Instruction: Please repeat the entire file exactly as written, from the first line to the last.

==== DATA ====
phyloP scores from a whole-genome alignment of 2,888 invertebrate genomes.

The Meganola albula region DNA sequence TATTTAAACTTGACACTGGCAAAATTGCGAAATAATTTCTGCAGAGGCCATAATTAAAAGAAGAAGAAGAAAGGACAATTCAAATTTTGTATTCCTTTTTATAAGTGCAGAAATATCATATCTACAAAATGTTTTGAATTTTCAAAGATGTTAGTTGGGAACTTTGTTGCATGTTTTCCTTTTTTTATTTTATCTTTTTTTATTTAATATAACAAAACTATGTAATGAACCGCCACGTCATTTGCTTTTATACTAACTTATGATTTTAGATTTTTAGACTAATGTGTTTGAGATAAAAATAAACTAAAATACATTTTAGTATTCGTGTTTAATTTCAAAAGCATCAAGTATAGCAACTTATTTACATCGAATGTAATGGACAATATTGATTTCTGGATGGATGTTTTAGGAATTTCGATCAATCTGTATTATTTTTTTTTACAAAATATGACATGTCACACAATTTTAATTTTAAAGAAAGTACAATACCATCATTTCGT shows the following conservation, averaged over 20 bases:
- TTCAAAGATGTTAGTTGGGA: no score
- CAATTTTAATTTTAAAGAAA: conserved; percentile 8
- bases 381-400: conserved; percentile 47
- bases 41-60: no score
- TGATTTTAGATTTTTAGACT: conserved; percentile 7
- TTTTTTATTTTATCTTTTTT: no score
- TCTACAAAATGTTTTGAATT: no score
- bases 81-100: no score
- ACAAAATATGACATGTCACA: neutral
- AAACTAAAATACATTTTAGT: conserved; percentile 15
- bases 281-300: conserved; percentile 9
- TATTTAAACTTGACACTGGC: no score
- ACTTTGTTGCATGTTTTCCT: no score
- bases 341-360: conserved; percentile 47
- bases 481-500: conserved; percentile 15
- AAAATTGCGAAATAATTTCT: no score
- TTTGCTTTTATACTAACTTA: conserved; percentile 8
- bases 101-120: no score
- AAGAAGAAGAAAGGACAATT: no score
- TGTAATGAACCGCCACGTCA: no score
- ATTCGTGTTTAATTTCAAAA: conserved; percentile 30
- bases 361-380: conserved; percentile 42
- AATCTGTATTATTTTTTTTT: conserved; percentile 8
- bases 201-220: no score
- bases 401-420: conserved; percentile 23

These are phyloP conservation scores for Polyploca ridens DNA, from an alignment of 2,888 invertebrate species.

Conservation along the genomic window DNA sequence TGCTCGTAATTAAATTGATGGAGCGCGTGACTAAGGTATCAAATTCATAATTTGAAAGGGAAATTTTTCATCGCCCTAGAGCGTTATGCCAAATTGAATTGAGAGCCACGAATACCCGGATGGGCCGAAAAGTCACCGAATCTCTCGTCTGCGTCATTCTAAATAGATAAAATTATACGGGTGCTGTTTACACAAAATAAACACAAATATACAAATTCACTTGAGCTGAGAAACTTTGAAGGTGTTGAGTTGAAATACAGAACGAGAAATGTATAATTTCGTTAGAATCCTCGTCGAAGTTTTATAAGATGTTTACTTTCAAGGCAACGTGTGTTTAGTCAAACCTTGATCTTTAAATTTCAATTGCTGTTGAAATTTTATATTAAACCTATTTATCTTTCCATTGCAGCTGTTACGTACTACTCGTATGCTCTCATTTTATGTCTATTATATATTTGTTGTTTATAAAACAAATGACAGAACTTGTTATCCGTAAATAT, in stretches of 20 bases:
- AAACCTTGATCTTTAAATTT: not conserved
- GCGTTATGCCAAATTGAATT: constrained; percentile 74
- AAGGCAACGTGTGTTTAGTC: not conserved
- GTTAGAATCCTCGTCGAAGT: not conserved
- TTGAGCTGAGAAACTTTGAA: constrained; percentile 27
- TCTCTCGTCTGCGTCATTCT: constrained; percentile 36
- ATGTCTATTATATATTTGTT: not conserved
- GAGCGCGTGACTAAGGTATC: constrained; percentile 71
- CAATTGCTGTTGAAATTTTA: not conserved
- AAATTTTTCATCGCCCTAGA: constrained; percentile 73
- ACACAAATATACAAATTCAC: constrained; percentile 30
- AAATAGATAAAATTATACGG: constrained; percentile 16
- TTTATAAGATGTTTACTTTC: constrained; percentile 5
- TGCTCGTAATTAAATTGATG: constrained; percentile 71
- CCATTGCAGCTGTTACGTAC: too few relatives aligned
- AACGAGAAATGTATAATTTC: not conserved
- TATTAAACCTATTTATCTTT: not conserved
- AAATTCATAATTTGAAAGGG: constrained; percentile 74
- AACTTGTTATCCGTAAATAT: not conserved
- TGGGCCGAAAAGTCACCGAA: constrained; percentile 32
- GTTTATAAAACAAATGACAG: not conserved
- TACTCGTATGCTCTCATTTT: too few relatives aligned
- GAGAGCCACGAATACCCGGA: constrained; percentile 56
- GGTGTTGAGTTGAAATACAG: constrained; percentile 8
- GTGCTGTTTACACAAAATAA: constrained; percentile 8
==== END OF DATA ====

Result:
phyloP scores from a whole-genome alignment of 2,888 invertebrate genomes.

The Meganola albula region DNA sequence TATTTAAACTTGACACTGGCAAAATTGCGAAATAATTTCTGCAGAGGCCATAATTAAAAGAAGAAGAAGAAAGGACAATTCAAATTTTGTATTCCTTTTTATAAGTGCAGAAATATCATATCTACAAAATGTTTTGAATTTTCAAAGATGTTAGTTGGGAACTTTGTTGCATGTTTTCCTTTTTTTATTTTATCTTTTTTTATTTAATATAACAAAACTATGTAATGAACCGCCACGTCATTTGCTTTTATACTAACTTATGATTTTAGATTTTTAGACTAATGTGTTTGAGATAAAAATAAACTAAAATACATTTTAGTATTCGTGTTTAATTTCAAAAGCATCAAGTATAGCAACTTATTTACATCGAATGTAATGGACAATATTGATTTCTGGATGGATGTTTTAGGAATTTCGATCAATCTGTATTATTTTTTTTTACAAAATATGACATGTCACACAATTTTAATTTTAAAGAAAGTACAATACCATCATTTCGT shows the following conservation, averaged over 20 bases:
- TTCAAAGATGTTAGTTGGGA: no score
- CAATTTTAATTTTAAAGAAA: conserved; percentile 8
- bases 381-400: conserved; percentile 47
- bases 41-60: no score
- TGATTTTAGATTTTTAGACT: conserved; percentile 7
- TTTTTTATTTTATCTTTTTT: no score
- TCTACAAAATGTTTTGAATT: no score
- bases 81-100: no score
- ACAAAATATGACATGTCACA: neutral
- AAACTAAAATACATTTTAGT: conserved; percentile 15
- bases 281-300: conserved; percentile 9
- TATTTAAACTTGACACTGGC: no score
- ACTTTGTTGCATGTTTTCCT: no score
- bases 341-360: conserved; percentile 47
- bases 481-500: conserved; percentile 15
- AAAATTGCGAAATAATTTCT: no score
- TTTGCTTTTATACTAACTTA: conserved; percentile 8
- bases 101-120: no score
- AAGAAGAAGAAAGGACAATT: no score
- TGTAATGAACCGCCACGTCA: no score
- ATTCGTGTTTAATTTCAAAA: conserved; percentile 30
- bases 361-380: conserved; percentile 42
- AATCTGTATTATTTTTTTTT: conserved; percentile 8
- bases 201-220: no score
- bases 401-420: conserved; percentile 23

These are phyloP conservation scores for Polyploca ridens DNA, from an alignment of 2,888 invertebrate species.

Conservation along the genomic window DNA sequence TGCTCGTAATTAAATTGATGGAGCGCGTGACTAAGGTATCAAATTCATAATTTGAAAGGGAAATTTTTCATCGCCCTAGAGCGTTATGCCAAATTGAATTGAGAGCCACGAATACCCGGATGGGCCGAAAAGTCACCGAATCTCTCGTCTGCGTCATTCTAAATAGATAAAATTATACGGGTGCTGTTTACACAAAATAAACACAAATATACAAATTCACTTGAGCTGAGAAACTTTGAAGGTGTTGAGTTGAAATACAGAACGAGAAATGTATAATTTCGTTAGAATCCTCGTCGAAGTTTTATAAGATGTTTACTTTCAAGGCAACGTGTGTTTAGTCAAACCTTGATCTTTAAATTTCAATTGCTGTTGAAATTTTATATTAAACCTATTTATCTTTCCATTGCAGCTGTTACGTACTACTCGTATGCTCTCATTTTATGTCTATTATATATTTGTTGTTTATAAAACAAATGACAGAACTTGTTATCCGTAAATAT, in stretches of 20 bases:
- AAACCTTGATCTTTAAATTT: not conserved
- GCGTTATGCCAAATTGAATT: constrained; percentile 74
- AAGGCAACGTGTGTTTAGTC: not conserved
- GTTAGAATCCTCGTCGAAGT: not conserved
- TTGAGCTGAGAAACTTTGAA: constrained; percentile 27
- TCTCTCGTCTGCGTCATTCT: constrained; percentile 36
- ATGTCTATTATATATTTGTT: not conserved
- GAGCGCGTGACTAAGGTATC: constrained; percentile 71
- CAATTGCTGTTGAAATTTTA: not conserved
- AAATTTTTCATCGCCCTAGA: constrained; percentile 73
- ACACAAATATACAAATTCAC: constrained; percentile 30
- AAATAGATAAAATTATACGG: constrained; percentile 16
- TTTATAAGATGTTTACTTTC: constrained; percentile 5
- TGCTCGTAATTAAATTGATG: constrained; percentile 71
- CCATTGCAGCTGTTACGTAC: too few relatives aligned
- AACGAGAAATGTATAATTTC: not conserved
- TATTAAACCTATTTATCTTT: not conserved
- AAATTCATAATTTGAAAGGG: constrained; percentile 74
- AACTTGTTATCCGTAAATAT: not conserved
- TGGGCCGAAAAGTCACCGAA: constrained; percentile 32
- GTTTATAAAACAAATGACAG: not conserved
- TACTCGTATGCTCTCATTTT: too few relatives aligned
- GAGAGCCACGAATACCCGGA: constrained; percentile 56
- GGTGTTGAGTTGAAATACAG: constrained; percentile 8
- GTGCTGTTTACACAAAATAA: constrained; percentile 8